I imagine you have probably seen some of the media coverage on the popular occupy movement. Every day that I browse through the many newspapers I read on line or websites I visit I witness a development with this movement that seems like a wildfire. Protest movements like this are common with my people right across Canada.
Aboriginal people have been getting the short end of the stick for some time now. So, we have had to turn to protests involving road and rail closures and marching to Queens Park and the Parliament buildings in Ottawa to bring issues to the attention of the Canadian public and the leaders of the country. We have been protesting for a long time and we are very good at it.
Mostly we have found the need to protest because we just have never had a strong enough voice when it comes to Federal and Provincial politics. We also don’t have much control or influence in any type of media. Thankfully, due to the vision and hard work of many of our leaders and entrepreneurs we do have some media and we are developing in this field. Still, when it comes right down to it other than the Canadian Broadcasting Corporation (CBC) and TVOntario everything else is owned by huge corporations and they often have the agenda of the very rich, one percenters of this world to promote.
I am not 100 percent sure about what the occupy movement is about but I think it has to do with the fact that people are really getting fed up with the control that the one percent very powerful and wealthy of our society has on our government and media. It surprises me that most people I talk to sympathize with the occupy movement. They seem to have a lot of reasons.
Many people I discuss this development with tell me they have been stung in their investments as a result of the big mess with the sub prime mortgage fiasco in the United States. That dive wiped out so much of the savings of average Canadians who had invested in risk mutual funds and stocks. So, they feel they have been robbed. They also seem very angry because hardly anybody in charge of the financial institutions in the United States and Canada have been held responsible for defrauding so many people out of so much money.
My older friends talk about the protests of the 1960s and the antiwar movement that was responsible for temporarily changing the landscape of politics in North America and even managed to end a very unjustified and terrible war in Vietnam. This time it seems like the protest is coming from all parts of society not mainly the students and that is probably because so many people lost so much money and in turn trust in the businessmen and leaders in charge of the financial world. There are probably a lot of newly unemployed people joining this movement also as a means to voice their disappointment in governments and business. People also seem to be getting fed up with going to war all over the world for questionable reasons.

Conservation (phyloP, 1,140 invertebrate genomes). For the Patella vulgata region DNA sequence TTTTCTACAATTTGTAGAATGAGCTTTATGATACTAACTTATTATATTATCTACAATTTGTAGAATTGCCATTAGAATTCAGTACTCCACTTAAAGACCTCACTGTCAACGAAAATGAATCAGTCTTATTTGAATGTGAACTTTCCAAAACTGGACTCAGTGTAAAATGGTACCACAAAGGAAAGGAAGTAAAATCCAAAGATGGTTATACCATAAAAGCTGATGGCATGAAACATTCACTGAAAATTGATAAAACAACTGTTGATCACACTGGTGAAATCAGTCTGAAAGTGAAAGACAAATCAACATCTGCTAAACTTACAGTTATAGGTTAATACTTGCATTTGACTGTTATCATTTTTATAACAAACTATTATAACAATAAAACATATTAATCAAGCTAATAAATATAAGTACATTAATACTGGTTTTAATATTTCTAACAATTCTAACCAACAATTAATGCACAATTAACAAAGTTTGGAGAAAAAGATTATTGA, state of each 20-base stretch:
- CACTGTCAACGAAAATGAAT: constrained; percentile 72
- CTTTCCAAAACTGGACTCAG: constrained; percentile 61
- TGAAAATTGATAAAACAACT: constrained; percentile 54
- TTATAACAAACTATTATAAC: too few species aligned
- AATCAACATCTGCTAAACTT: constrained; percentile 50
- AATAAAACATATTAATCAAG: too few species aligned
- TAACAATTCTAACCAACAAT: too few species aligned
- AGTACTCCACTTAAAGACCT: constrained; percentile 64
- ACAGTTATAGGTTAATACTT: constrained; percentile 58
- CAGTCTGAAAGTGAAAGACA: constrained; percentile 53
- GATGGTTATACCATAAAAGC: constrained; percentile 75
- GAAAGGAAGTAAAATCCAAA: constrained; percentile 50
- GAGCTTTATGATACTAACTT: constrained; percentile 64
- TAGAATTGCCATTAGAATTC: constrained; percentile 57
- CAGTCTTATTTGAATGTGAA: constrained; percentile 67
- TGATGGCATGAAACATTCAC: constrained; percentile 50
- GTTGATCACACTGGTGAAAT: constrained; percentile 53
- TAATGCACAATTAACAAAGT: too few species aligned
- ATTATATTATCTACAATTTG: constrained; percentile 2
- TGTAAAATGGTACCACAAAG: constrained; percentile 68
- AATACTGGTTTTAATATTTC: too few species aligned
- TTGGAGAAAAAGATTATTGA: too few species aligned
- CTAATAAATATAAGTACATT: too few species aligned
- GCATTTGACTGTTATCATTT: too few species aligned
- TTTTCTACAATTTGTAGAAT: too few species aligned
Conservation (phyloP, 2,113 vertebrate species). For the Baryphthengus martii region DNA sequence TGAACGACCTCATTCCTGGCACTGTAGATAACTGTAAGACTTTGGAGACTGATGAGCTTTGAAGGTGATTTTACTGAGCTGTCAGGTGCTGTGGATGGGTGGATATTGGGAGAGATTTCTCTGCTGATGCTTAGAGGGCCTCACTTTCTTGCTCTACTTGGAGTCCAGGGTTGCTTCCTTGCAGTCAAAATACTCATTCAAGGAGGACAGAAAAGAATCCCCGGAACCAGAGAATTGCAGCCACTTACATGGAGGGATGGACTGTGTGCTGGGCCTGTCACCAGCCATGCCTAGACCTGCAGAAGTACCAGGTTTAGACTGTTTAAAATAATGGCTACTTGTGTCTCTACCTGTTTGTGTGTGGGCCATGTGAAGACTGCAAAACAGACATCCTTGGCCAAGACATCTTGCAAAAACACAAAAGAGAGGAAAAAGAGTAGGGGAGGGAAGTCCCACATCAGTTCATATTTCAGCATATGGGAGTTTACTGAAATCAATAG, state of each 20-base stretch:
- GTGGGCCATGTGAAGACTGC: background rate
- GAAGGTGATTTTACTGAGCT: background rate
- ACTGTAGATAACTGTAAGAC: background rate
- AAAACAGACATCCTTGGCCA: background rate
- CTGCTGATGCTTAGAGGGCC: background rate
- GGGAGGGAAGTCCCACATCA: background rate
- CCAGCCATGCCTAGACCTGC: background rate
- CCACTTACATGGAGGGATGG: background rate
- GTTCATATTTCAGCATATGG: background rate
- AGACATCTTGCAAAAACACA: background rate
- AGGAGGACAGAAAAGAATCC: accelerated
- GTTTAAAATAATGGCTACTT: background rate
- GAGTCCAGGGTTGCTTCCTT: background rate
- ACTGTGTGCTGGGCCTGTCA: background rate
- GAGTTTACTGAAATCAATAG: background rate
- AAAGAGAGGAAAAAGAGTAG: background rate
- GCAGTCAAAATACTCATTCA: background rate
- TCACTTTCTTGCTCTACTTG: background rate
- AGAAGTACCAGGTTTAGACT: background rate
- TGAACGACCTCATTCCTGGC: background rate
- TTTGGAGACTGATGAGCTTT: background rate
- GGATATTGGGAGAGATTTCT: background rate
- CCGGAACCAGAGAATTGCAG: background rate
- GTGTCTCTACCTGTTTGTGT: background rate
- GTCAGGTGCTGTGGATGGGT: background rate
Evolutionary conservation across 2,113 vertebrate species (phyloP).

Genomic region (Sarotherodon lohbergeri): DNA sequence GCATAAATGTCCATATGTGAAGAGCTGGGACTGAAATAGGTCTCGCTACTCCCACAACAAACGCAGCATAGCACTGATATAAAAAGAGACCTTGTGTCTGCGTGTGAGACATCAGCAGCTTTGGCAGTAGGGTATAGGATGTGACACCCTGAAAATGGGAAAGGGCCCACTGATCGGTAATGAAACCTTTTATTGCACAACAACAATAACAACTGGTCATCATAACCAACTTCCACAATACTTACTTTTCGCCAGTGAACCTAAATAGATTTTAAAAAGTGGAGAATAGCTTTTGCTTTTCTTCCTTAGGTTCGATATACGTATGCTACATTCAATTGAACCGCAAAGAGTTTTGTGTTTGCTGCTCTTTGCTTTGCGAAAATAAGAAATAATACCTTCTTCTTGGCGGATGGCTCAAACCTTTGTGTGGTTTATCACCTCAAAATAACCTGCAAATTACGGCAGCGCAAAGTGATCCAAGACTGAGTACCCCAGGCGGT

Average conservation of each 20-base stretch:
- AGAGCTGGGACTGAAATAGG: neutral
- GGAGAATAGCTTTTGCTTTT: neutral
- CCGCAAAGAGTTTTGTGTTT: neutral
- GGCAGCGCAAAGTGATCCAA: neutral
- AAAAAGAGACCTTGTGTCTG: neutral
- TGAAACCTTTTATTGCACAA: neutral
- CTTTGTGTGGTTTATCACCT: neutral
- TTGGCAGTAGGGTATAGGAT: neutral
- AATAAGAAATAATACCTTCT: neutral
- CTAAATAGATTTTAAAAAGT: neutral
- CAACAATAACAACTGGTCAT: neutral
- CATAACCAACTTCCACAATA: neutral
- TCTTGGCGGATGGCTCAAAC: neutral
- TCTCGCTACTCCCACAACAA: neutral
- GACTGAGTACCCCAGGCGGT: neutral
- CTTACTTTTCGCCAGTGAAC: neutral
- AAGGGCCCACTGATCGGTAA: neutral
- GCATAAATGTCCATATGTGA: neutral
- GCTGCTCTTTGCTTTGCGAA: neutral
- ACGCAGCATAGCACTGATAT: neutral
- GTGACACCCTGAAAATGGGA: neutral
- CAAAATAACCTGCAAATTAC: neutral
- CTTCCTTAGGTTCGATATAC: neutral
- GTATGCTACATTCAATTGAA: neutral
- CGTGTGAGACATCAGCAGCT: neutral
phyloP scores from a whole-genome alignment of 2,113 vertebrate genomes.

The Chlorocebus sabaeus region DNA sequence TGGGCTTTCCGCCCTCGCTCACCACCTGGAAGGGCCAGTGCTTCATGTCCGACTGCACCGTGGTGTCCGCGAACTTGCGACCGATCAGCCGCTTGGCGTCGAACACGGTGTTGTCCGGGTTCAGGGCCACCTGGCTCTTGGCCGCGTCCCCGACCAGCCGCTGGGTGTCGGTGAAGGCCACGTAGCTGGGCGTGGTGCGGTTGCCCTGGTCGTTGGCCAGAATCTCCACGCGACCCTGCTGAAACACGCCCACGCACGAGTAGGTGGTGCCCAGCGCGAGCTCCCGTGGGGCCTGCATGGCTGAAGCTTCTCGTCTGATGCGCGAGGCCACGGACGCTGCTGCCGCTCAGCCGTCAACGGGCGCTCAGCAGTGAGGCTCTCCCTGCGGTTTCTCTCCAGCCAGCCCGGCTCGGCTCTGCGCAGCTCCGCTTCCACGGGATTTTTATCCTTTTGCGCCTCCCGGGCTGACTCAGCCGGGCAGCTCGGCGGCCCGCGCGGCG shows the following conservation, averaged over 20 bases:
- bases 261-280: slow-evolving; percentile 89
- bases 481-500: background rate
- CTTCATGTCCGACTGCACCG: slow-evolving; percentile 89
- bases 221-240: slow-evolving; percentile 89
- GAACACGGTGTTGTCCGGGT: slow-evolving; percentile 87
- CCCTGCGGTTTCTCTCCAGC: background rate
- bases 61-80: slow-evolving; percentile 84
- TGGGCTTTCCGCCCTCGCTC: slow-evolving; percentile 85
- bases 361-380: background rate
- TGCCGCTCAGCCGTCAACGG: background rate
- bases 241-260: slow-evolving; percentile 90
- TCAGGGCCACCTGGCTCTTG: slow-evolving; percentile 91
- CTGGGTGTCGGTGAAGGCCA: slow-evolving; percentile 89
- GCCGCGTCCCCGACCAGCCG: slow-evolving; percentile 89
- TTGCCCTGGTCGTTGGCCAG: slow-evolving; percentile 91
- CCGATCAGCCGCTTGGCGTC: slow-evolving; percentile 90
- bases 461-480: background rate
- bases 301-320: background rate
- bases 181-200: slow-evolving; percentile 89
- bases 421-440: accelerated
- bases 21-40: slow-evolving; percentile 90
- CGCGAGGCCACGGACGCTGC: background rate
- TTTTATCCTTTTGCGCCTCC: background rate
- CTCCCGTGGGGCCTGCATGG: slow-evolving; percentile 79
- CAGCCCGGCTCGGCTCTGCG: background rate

Some times you just have to stand up for your beliefs and join with your friends and neighbours to make sure attention is paid to issues that are important to the average person. Take for example the protest that recently was held at Queens Park in Ontario to shine some light on the third world conditions people are living in back in Attawapiskat, my home community. The result of that campaign has been media coverage from coast to coast and even world wide. Hopefully, something will be done to help Attawapiskat and the many other First Nations where drinking water is dangerous, the housing situation deplorable and the health and education of my people underfunded.
So, I think I agree with so many people these days that it is time we all stood and let our governments and business leaders know that we understand very well that the world is becoming more and more unfair and that the fact that one percent of the population has more wealth and power than 99 percent is just not acceptable. With that in mind I suggest you have a listen to this great song circulating on the internet called “We Are The Many” and you can listen to it by googling ‘makana youtube’. I think it will become the anthem of the occupy movement.
Under The Northern Sky is the title of a popular Aboriginal news column written by First Nation writer, Xavier Kataquapit, who is originally from Attawapiskat Ontario on the James Bay coast. He has been writing the column since 1997 and it is is published regularly in newspapers across Canada. In addition to working as a First Nation columnist, his writing has been featured on various Canadian radio broadcast programs.
You can visit Xavier’s website www.underthenorthernsky.com to find out more about this interesting person.